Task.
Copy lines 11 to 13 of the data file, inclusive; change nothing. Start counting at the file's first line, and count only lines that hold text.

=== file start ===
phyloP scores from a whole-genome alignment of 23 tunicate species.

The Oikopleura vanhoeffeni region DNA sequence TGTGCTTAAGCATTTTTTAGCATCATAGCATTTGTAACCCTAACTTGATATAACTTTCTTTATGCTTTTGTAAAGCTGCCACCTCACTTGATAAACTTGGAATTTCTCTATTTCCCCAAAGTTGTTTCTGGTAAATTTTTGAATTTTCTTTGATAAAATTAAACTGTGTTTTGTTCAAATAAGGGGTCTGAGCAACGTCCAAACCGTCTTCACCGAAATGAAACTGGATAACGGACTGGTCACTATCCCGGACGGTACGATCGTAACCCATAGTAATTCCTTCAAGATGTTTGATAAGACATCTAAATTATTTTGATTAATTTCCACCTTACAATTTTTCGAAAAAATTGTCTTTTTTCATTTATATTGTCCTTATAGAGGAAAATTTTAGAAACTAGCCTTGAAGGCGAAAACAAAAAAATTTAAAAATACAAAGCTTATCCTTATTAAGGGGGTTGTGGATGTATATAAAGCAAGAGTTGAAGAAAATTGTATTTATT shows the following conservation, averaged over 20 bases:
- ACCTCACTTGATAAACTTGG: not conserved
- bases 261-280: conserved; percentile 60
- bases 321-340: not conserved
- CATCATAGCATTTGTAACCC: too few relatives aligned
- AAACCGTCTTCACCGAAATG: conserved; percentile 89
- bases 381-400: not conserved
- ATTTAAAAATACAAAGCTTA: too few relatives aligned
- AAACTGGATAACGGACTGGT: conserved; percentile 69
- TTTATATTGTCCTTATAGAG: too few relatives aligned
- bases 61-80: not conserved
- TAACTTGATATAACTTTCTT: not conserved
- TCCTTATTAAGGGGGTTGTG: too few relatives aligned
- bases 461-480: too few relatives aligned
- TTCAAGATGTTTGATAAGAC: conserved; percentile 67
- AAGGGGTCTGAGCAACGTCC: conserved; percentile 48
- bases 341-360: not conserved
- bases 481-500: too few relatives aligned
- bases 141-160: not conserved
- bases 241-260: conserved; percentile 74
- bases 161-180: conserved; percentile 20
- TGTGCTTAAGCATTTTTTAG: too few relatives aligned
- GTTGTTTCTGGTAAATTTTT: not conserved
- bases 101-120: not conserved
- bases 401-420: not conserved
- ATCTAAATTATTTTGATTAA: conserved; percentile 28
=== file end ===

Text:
- TTTATATTGTCCTTATAGAG: too few relatives aligned
- bases 61-80: not conserved
- TAACTTGATATAACTTTCTT: not conserved